14 S. Turner, J. Munive and N. N. Sørensen, ‘European attitudes and policies towards the migration/development nexus’, in N. N. Sørensen (ed.), Mediterranean Transit Migration (Copenhagen: Danish Institute for International Studies, 2006), pp. 67–100.

15 Lavenex and Ucarer, ‘External dimension’; V. Guiraudon, ‘The constitution of a European immigration policy domain: a political sociology approach’, (2003) 10 Journal of European Public Policy 263–82; J. v. d. Klaauw, ‘European asylum policy and the global protection regime: challenges for UNHCR’, in Lavenex and Ucarer, Migration and the Externalities of European Integration, pp. 33–54; F. Pastore, ‘Aeneas’ route – Euro-Mediterranean relations and international migration’, in ibid., pp. 105–123.

16 R. Furuseth, ‘Creating security through immigration control: an analysis of European immigration discourse and the development towards a common EU asylum and immigration policy’, NUPI Report 274, Norsk Utenrikspolitisk Institutt (2003); C. Rudolph, ‘Globalization and security: migration and the evolving conceptions of security in statecraft and scholarship’, (2003) 13 Security Studies 1–32; Guiraudon, ‘Before the EU border’; D. Bigo, ‘Security and immigration: towards a critique of the governmentality of unease’, (2002) 27 Alternatives 63–92; Bigo, ‘When two become one’; J. Huysmans, ‘The European Union and the securitization of migration’, (2000) 38 Journal of Common Market Studies 751–777.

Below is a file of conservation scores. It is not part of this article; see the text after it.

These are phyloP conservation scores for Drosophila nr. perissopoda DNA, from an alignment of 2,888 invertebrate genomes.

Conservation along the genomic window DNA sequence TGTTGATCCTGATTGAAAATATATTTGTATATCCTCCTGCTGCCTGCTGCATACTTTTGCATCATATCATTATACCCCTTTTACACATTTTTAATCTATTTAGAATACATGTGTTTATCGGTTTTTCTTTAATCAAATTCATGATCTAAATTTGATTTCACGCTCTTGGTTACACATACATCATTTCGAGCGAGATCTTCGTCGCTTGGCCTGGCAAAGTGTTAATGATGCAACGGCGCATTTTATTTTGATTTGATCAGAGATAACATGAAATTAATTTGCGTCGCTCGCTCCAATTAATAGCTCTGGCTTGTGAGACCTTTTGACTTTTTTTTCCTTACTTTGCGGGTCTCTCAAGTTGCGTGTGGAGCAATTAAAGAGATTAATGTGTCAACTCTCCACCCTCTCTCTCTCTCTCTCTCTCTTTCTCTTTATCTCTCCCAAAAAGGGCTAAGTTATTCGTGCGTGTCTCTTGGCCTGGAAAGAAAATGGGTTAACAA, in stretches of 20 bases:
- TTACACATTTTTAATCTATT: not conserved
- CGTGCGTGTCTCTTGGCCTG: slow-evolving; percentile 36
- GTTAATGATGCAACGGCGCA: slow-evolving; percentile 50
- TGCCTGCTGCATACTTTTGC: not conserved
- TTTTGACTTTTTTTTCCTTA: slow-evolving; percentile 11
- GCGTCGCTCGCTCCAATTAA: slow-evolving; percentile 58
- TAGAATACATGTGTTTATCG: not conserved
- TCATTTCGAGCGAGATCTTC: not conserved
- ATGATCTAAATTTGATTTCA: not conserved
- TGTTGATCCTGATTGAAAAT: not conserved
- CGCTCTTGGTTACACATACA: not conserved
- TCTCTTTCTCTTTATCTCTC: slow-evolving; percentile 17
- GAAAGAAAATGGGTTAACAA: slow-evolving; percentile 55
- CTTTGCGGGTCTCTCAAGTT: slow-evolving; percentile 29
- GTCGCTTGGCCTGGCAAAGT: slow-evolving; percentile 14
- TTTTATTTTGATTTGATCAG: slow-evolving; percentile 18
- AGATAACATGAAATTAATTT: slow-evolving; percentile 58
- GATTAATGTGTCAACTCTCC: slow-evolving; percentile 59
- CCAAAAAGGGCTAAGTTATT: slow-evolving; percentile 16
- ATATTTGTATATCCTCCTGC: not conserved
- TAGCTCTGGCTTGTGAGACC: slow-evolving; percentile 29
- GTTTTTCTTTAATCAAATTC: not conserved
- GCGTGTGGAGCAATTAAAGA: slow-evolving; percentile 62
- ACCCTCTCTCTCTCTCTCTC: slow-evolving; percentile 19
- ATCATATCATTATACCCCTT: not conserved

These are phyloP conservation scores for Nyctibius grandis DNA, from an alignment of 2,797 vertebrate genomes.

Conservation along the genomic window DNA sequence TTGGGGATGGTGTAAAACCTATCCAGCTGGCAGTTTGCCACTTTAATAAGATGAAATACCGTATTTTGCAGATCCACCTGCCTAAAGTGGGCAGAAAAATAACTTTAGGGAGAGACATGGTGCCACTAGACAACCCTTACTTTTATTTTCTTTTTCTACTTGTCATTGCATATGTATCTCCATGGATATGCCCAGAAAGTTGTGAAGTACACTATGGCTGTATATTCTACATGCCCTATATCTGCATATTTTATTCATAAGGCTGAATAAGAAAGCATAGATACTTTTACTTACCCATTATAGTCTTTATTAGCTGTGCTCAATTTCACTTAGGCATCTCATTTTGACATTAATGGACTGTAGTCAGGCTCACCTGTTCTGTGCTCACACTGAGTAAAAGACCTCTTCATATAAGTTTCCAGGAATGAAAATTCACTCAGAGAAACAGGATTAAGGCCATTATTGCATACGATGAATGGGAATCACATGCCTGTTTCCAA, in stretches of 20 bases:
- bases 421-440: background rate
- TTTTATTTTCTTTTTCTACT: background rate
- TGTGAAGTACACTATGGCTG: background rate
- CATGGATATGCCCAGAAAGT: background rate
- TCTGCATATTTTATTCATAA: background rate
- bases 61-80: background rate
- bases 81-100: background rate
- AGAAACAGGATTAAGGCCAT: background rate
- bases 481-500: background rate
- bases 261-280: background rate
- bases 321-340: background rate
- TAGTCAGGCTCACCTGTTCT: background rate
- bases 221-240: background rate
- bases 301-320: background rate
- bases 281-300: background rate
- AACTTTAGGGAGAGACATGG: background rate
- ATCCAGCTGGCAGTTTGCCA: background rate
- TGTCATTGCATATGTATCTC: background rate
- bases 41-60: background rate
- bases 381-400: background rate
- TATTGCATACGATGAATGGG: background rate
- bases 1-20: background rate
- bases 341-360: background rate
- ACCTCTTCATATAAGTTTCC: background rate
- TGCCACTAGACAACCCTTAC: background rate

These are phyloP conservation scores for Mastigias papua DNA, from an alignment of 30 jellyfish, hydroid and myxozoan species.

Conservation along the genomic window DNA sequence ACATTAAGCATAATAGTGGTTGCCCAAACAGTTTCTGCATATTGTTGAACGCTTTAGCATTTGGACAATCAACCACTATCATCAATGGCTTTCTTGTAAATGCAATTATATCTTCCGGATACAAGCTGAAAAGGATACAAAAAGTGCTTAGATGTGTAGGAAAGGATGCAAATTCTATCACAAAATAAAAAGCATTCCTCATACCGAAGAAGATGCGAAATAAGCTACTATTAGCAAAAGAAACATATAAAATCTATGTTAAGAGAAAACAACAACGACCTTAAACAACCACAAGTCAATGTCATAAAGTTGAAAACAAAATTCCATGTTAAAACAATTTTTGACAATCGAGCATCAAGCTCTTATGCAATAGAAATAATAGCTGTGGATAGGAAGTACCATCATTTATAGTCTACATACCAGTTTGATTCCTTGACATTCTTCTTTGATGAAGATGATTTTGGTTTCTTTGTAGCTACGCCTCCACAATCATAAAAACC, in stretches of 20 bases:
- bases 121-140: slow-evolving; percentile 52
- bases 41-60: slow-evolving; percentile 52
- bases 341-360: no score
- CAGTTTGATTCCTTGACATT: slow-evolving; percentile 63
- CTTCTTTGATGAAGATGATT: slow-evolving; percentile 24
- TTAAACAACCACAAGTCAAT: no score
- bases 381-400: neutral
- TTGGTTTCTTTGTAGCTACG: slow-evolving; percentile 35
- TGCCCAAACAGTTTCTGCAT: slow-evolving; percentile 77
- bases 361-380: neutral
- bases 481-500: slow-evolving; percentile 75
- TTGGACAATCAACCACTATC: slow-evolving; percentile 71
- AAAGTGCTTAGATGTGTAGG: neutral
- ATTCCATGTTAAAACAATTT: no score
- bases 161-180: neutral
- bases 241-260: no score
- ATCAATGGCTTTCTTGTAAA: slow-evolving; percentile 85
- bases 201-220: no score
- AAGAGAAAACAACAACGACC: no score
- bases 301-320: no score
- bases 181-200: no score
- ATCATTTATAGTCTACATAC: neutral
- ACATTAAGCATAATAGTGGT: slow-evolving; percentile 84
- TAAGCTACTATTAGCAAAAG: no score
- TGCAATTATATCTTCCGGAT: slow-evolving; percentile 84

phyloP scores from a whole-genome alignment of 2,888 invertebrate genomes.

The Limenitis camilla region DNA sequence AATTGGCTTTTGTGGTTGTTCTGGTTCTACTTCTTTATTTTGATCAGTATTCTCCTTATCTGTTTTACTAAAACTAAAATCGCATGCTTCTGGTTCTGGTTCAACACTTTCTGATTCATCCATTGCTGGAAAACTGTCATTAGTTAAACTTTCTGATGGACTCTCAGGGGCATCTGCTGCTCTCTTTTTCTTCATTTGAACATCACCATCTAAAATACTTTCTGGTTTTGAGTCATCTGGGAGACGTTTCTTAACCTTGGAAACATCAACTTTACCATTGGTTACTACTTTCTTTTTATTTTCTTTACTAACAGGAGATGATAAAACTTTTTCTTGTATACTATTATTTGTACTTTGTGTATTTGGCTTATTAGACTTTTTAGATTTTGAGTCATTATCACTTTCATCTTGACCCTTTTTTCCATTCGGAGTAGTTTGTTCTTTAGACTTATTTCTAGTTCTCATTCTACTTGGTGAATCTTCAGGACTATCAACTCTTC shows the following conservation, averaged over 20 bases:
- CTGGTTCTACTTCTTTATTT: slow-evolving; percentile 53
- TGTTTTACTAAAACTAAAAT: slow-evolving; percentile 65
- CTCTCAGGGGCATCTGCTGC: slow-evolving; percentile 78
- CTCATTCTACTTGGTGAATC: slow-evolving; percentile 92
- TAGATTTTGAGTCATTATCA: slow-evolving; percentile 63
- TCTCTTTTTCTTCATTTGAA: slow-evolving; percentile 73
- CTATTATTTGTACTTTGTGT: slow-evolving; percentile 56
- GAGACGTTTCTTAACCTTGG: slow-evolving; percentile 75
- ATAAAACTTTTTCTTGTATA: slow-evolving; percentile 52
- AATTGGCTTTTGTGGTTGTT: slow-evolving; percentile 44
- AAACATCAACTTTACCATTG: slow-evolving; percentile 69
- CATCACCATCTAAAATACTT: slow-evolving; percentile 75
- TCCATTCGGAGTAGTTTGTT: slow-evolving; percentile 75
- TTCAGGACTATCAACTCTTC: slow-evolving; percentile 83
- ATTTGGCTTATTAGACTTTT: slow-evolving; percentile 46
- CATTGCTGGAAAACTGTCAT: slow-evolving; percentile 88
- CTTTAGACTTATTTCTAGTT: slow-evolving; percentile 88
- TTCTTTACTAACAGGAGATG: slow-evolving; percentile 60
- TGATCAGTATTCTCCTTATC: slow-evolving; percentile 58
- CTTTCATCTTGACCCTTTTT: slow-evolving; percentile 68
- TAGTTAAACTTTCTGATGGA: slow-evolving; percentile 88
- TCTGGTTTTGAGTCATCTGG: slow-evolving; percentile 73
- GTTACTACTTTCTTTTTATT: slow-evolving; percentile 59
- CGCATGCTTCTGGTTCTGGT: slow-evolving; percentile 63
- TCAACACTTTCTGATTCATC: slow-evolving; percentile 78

17 S. Scholten and P. Minderhoud, ‘Regulating immigration control: carrier sanctions in the Netherlands’, (2008) 10 European Journal of Migration and Law 123–147; Verkuil, Outsourcing Sovereignty.

18 G. Noll, Negotiating Asylum: The EU Acquis, Extraterritorial Protection and the Common Market of Deflection (The Hague: Martinus Nijhoff, 2000), p. 108; Vedsted-Hansen, ‘Privatiseret Retshåndhævelse’, p. 160.

19 L. Dickinson, ‘Contract as a tool for regulating PMCs’, in S. Chesterman and C. Lehnart (eds.), From Mercenaries to Markets (Oxford University Press, 2007), pp. 217–38, at p. 230; C. H. Logan, Private Prisons: Cons and Pros (Oxford University Press, 1990).